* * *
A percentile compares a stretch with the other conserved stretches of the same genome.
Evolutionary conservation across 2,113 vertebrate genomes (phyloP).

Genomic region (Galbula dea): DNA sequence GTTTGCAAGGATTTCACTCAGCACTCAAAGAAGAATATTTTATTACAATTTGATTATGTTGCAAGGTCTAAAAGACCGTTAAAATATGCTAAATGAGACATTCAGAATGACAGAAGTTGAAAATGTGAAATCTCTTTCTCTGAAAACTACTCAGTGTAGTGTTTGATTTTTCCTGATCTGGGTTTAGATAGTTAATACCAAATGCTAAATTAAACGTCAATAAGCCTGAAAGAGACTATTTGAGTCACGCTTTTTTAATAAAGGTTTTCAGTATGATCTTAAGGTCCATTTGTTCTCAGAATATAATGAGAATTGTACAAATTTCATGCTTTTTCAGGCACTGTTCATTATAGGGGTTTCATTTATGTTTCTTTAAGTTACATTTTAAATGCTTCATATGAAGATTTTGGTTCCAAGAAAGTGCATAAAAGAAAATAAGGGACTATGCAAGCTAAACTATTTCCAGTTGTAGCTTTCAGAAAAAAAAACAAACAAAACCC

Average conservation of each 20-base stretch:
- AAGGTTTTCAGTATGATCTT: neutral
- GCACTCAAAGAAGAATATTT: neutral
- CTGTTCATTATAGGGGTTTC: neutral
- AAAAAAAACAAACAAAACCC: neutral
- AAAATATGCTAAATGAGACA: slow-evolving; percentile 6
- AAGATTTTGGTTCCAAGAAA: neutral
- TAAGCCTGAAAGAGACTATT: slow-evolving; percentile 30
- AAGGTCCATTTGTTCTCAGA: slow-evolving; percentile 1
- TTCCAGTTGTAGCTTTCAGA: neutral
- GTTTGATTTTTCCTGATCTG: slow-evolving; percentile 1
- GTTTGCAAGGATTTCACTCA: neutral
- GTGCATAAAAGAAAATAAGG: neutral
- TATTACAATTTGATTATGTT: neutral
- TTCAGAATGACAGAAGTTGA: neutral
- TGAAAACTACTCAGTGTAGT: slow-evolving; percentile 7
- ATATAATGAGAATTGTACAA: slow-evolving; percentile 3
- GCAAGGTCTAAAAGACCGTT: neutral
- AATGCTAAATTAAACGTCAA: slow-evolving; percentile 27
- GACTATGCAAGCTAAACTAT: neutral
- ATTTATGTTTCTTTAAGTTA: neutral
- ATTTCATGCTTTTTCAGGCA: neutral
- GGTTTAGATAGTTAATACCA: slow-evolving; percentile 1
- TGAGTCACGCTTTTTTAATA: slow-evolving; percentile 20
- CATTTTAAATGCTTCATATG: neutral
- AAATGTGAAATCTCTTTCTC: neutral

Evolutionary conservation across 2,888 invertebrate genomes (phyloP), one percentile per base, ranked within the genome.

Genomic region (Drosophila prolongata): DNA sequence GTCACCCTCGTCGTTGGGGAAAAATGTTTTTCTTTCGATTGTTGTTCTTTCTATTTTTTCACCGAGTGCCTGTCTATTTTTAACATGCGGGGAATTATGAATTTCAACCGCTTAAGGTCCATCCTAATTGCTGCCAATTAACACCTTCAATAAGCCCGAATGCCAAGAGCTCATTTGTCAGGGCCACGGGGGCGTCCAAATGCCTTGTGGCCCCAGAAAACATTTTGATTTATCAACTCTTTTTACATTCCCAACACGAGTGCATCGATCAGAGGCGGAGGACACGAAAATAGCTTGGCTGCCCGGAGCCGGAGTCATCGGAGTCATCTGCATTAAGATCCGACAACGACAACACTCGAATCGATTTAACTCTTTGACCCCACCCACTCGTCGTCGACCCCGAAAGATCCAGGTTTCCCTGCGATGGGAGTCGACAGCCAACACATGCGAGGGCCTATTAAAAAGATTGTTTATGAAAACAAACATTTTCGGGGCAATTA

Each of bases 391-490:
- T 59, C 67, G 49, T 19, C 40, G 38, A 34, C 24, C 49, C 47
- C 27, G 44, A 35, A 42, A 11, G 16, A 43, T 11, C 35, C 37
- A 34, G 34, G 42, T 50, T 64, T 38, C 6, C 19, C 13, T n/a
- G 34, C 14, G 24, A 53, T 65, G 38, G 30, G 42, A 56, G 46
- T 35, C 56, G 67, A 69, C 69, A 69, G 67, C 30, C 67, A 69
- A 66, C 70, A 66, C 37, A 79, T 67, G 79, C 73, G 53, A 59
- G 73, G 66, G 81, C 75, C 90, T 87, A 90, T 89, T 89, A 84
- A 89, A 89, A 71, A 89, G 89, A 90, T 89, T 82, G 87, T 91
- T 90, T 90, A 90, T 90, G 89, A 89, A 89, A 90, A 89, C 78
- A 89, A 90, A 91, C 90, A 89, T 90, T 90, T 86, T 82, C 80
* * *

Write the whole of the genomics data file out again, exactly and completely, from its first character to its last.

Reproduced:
A percentile compares a stretch with the other conserved stretches of the same genome.
Evolutionary conservation across 2,113 vertebrate genomes (phyloP).

Genomic region (Galbula dea): DNA sequence GTTTGCAAGGATTTCACTCAGCACTCAAAGAAGAATATTTTATTACAATTTGATTATGTTGCAAGGTCTAAAAGACCGTTAAAATATGCTAAATGAGACATTCAGAATGACAGAAGTTGAAAATGTGAAATCTCTTTCTCTGAAAACTACTCAGTGTAGTGTTTGATTTTTCCTGATCTGGGTTTAGATAGTTAATACCAAATGCTAAATTAAACGTCAATAAGCCTGAAAGAGACTATTTGAGTCACGCTTTTTTAATAAAGGTTTTCAGTATGATCTTAAGGTCCATTTGTTCTCAGAATATAATGAGAATTGTACAAATTTCATGCTTTTTCAGGCACTGTTCATTATAGGGGTTTCATTTATGTTTCTTTAAGTTACATTTTAAATGCTTCATATGAAGATTTTGGTTCCAAGAAAGTGCATAAAAGAAAATAAGGGACTATGCAAGCTAAACTATTTCCAGTTGTAGCTTTCAGAAAAAAAAACAAACAAAACCC

Average conservation of each 20-base stretch:
- AAGGTTTTCAGTATGATCTT: neutral
- GCACTCAAAGAAGAATATTT: neutral
- CTGTTCATTATAGGGGTTTC: neutral
- AAAAAAAACAAACAAAACCC: neutral
- AAAATATGCTAAATGAGACA: slow-evolving; percentile 6
- AAGATTTTGGTTCCAAGAAA: neutral
- TAAGCCTGAAAGAGACTATT: slow-evolving; percentile 30
- AAGGTCCATTTGTTCTCAGA: slow-evolving; percentile 1
- TTCCAGTTGTAGCTTTCAGA: neutral
- GTTTGATTTTTCCTGATCTG: slow-evolving; percentile 1
- GTTTGCAAGGATTTCACTCA: neutral
- GTGCATAAAAGAAAATAAGG: neutral
- TATTACAATTTGATTATGTT: neutral
- TTCAGAATGACAGAAGTTGA: neutral
- TGAAAACTACTCAGTGTAGT: slow-evolving; percentile 7
- ATATAATGAGAATTGTACAA: slow-evolving; percentile 3
- GCAAGGTCTAAAAGACCGTT: neutral
- AATGCTAAATTAAACGTCAA: slow-evolving; percentile 27
- GACTATGCAAGCTAAACTAT: neutral
- ATTTATGTTTCTTTAAGTTA: neutral
- ATTTCATGCTTTTTCAGGCA: neutral
- GGTTTAGATAGTTAATACCA: slow-evolving; percentile 1
- TGAGTCACGCTTTTTTAATA: slow-evolving; percentile 20
- CATTTTAAATGCTTCATATG: neutral
- AAATGTGAAATCTCTTTCTC: neutral

Evolutionary conservation across 2,888 invertebrate genomes (phyloP), one percentile per base, ranked within the genome.

Genomic region (Drosophila prolongata): DNA sequence GTCACCCTCGTCGTTGGGGAAAAATGTTTTTCTTTCGATTGTTGTTCTTTCTATTTTTTCACCGAGTGCCTGTCTATTTTTAACATGCGGGGAATTATGAATTTCAACCGCTTAAGGTCCATCCTAATTGCTGCCAATTAACACCTTCAATAAGCCCGAATGCCAAGAGCTCATTTGTCAGGGCCACGGGGGCGTCCAAATGCCTTGTGGCCCCAGAAAACATTTTGATTTATCAACTCTTTTTACATTCCCAACACGAGTGCATCGATCAGAGGCGGAGGACACGAAAATAGCTTGGCTGCCCGGAGCCGGAGTCATCGGAGTCATCTGCATTAAGATCCGACAACGACAACACTCGAATCGATTTAACTCTTTGACCCCACCCACTCGTCGTCGACCCCGAAAGATCCAGGTTTCCCTGCGATGGGAGTCGACAGCCAACACATGCGAGGGCCTATTAAAAAGATTGTTTATGAAAACAAACATTTTCGGGGCAATTA

Each of bases 391-490:
- T 59, C 67, G 49, T 19, C 40, G 38, A 34, C 24, C 49, C 47
- C 27, G 44, A 35, A 42, A 11, G 16, A 43, T 11, C 35, C 37
- A 34, G 34, G 42, T 50, T 64, T 38, C 6, C 19, C 13, T n/a
- G 34, C 14, G 24, A 53, T 65, G 38, G 30, G 42, A 56, G 46
- T 35, C 56, G 67, A 69, C 69, A 69, G 67, C 30, C 67, A 69
- A 66, C 70, A 66, C 37, A 79, T 67, G 79, C 73, G 53, A 59
- G 73, G 66, G 81, C 75, C 90, T 87, A 90, T 89, T 89, A 84
- A 89, A 89, A 71, A 89, G 89, A 90, T 89, T 82, G 87, T 91
- T 90, T 90, A 90, T 90, G 89, A 89, A 89, A 90, A 89, C 78
- A 89, A 90, A 91, C 90, A 89, T 90, T 90, T 86, T 82, C 80